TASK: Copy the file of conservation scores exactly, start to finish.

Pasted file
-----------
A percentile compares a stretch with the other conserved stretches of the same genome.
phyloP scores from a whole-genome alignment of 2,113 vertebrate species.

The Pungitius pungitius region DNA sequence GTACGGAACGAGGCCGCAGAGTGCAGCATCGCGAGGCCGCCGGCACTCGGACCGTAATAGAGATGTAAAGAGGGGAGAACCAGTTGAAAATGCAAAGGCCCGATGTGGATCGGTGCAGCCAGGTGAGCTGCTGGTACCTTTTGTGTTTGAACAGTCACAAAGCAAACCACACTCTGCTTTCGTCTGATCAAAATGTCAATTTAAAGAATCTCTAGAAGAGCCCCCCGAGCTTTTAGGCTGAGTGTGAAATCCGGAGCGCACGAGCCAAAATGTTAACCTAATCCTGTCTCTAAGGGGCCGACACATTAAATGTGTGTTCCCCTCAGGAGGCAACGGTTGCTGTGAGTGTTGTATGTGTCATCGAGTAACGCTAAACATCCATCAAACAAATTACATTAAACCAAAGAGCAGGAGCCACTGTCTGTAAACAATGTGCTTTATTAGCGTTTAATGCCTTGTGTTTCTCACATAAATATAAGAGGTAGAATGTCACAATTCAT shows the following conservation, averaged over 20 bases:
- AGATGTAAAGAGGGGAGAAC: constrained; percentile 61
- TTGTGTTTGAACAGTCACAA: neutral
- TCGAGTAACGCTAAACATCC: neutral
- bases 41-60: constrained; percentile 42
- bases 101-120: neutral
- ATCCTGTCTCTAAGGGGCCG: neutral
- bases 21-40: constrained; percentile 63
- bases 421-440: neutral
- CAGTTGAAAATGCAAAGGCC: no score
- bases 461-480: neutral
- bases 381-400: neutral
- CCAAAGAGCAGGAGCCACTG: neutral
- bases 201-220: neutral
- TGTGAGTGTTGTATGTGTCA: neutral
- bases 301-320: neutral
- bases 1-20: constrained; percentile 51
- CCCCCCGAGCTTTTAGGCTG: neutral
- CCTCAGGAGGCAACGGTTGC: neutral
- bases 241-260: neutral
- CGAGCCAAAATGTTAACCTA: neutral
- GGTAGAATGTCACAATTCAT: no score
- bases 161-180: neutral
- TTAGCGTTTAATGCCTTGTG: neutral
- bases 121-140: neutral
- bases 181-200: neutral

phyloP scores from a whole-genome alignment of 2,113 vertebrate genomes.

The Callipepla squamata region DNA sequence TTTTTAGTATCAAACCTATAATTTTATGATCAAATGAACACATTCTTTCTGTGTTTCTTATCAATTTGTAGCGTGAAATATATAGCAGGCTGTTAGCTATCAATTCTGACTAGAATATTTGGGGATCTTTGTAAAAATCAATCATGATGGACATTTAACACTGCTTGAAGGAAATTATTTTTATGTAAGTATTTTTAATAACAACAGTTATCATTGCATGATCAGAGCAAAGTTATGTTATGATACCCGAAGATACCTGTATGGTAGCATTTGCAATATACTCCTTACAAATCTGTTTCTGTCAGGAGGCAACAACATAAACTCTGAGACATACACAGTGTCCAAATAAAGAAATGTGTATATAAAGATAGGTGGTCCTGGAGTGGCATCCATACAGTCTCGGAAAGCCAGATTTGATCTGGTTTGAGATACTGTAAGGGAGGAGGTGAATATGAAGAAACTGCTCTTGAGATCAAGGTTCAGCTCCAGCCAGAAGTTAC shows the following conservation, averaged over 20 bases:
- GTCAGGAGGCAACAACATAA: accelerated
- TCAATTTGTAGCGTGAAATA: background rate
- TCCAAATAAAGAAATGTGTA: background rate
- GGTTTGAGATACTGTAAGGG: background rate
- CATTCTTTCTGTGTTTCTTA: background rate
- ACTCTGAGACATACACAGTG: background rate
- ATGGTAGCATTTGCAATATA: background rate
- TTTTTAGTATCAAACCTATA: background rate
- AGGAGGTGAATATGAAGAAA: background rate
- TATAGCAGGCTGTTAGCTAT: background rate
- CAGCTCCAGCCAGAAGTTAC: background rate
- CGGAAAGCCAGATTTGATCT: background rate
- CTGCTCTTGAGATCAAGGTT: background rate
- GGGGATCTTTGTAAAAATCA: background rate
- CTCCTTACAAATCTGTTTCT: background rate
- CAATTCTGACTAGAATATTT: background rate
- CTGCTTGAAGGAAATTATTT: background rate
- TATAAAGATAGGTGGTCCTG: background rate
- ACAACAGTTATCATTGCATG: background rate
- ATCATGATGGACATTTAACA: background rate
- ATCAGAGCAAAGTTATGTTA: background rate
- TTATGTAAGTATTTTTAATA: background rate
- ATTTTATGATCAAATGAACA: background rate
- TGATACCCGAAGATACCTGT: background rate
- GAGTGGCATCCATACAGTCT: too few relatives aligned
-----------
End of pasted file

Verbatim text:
A percentile compares a stretch with the other conserved stretches of the same genome.
phyloP scores from a whole-genome alignment of 2,113 vertebrate species.

The Pungitius pungitius region DNA sequence GTACGGAACGAGGCCGCAGAGTGCAGCATCGCGAGGCCGCCGGCACTCGGACCGTAATAGAGATGTAAAGAGGGGAGAACCAGTTGAAAATGCAAAGGCCCGATGTGGATCGGTGCAGCCAGGTGAGCTGCTGGTACCTTTTGTGTTTGAACAGTCACAAAGCAAACCACACTCTGCTTTCGTCTGATCAAAATGTCAATTTAAAGAATCTCTAGAAGAGCCCCCCGAGCTTTTAGGCTGAGTGTGAAATCCGGAGCGCACGAGCCAAAATGTTAACCTAATCCTGTCTCTAAGGGGCCGACACATTAAATGTGTGTTCCCCTCAGGAGGCAACGGTTGCTGTGAGTGTTGTATGTGTCATCGAGTAACGCTAAACATCCATCAAACAAATTACATTAAACCAAAGAGCAGGAGCCACTGTCTGTAAACAATGTGCTTTATTAGCGTTTAATGCCTTGTGTTTCTCACATAAATATAAGAGGTAGAATGTCACAATTCAT shows the following conservation, averaged over 20 bases:
- AGATGTAAAGAGGGGAGAAC: constrained; percentile 61
- TTGTGTTTGAACAGTCACAA: neutral
- TCGAGTAACGCTAAACATCC: neutral
- bases 41-60: constrained; percentile 42
- bases 101-120: neutral
- ATCCTGTCTCTAAGGGGCCG: neutral
- bases 21-40: constrained; percentile 63
- bases 421-440: neutral
- CAGTTGAAAATGCAAAGGCC: no score
- bases 461-480: neutral
- bases 381-400: neutral
- CCAAAGAGCAGGAGCCACTG: neutral
- bases 201-220: neutral
- TGTGAGTGTTGTATGTGTCA: neutral
- bases 301-320: neutral
- bases 1-20: constrained; percentile 51
- CCCCCCGAGCTTTTAGGCTG: neutral
- CCTCAGGAGGCAACGGTTGC: neutral
- bases 241-260: neutral
- CGAGCCAAAATGTTAACCTA: neutral
- GGTAGAATGTCACAATTCAT: no score
- bases 161-180: neutral
- TTAGCGTTTAATGCCTTGTG: neutral
- bases 121-140: neutral
- bases 181-200: neutral

phyloP scores from a whole-genome alignment of 2,113 vertebrate genomes.

The Callipepla squamata region DNA sequence TTTTTAGTATCAAACCTATAATTTTATGATCAAATGAACACATTCTTTCTGTGTTTCTTATCAATTTGTAGCGTGAAATATATAGCAGGCTGTTAGCTATCAATTCTGACTAGAATATTTGGGGATCTTTGTAAAAATCAATCATGATGGACATTTAACACTGCTTGAAGGAAATTATTTTTATGTAAGTATTTTTAATAACAACAGTTATCATTGCATGATCAGAGCAAAGTTATGTTATGATACCCGAAGATACCTGTATGGTAGCATTTGCAATATACTCCTTACAAATCTGTTTCTGTCAGGAGGCAACAACATAAACTCTGAGACATACACAGTGTCCAAATAAAGAAATGTGTATATAAAGATAGGTGGTCCTGGAGTGGCATCCATACAGTCTCGGAAAGCCAGATTTGATCTGGTTTGAGATACTGTAAGGGAGGAGGTGAATATGAAGAAACTGCTCTTGAGATCAAGGTTCAGCTCCAGCCAGAAGTTAC shows the following conservation, averaged over 20 bases:
- GTCAGGAGGCAACAACATAA: accelerated
- TCAATTTGTAGCGTGAAATA: background rate
- TCCAAATAAAGAAATGTGTA: background rate
- GGTTTGAGATACTGTAAGGG: background rate
- CATTCTTTCTGTGTTTCTTA: background rate
- ACTCTGAGACATACACAGTG: background rate
- ATGGTAGCATTTGCAATATA: background rate
- TTTTTAGTATCAAACCTATA: background rate
- AGGAGGTGAATATGAAGAAA: background rate
- TATAGCAGGCTGTTAGCTAT: background rate
- CAGCTCCAGCCAGAAGTTAC: background rate
- CGGAAAGCCAGATTTGATCT: background rate
- CTGCTCTTGAGATCAAGGTT: background rate
- GGGGATCTTTGTAAAAATCA: background rate
- CTCCTTACAAATCTGTTTCT: background rate
- CAATTCTGACTAGAATATTT: background rate
- CTGCTTGAAGGAAATTATTT: background rate
- TATAAAGATAGGTGGTCCTG: background rate
- ACAACAGTTATCATTGCATG: background rate
- ATCATGATGGACATTTAACA: background rate
- ATCAGAGCAAAGTTATGTTA: background rate
- TTATGTAAGTATTTTTAATA: background rate
- ATTTTATGATCAAATGAACA: background rate
- TGATACCCGAAGATACCTGT: background rate
- GAGTGGCATCCATACAGTCT: too few relatives aligned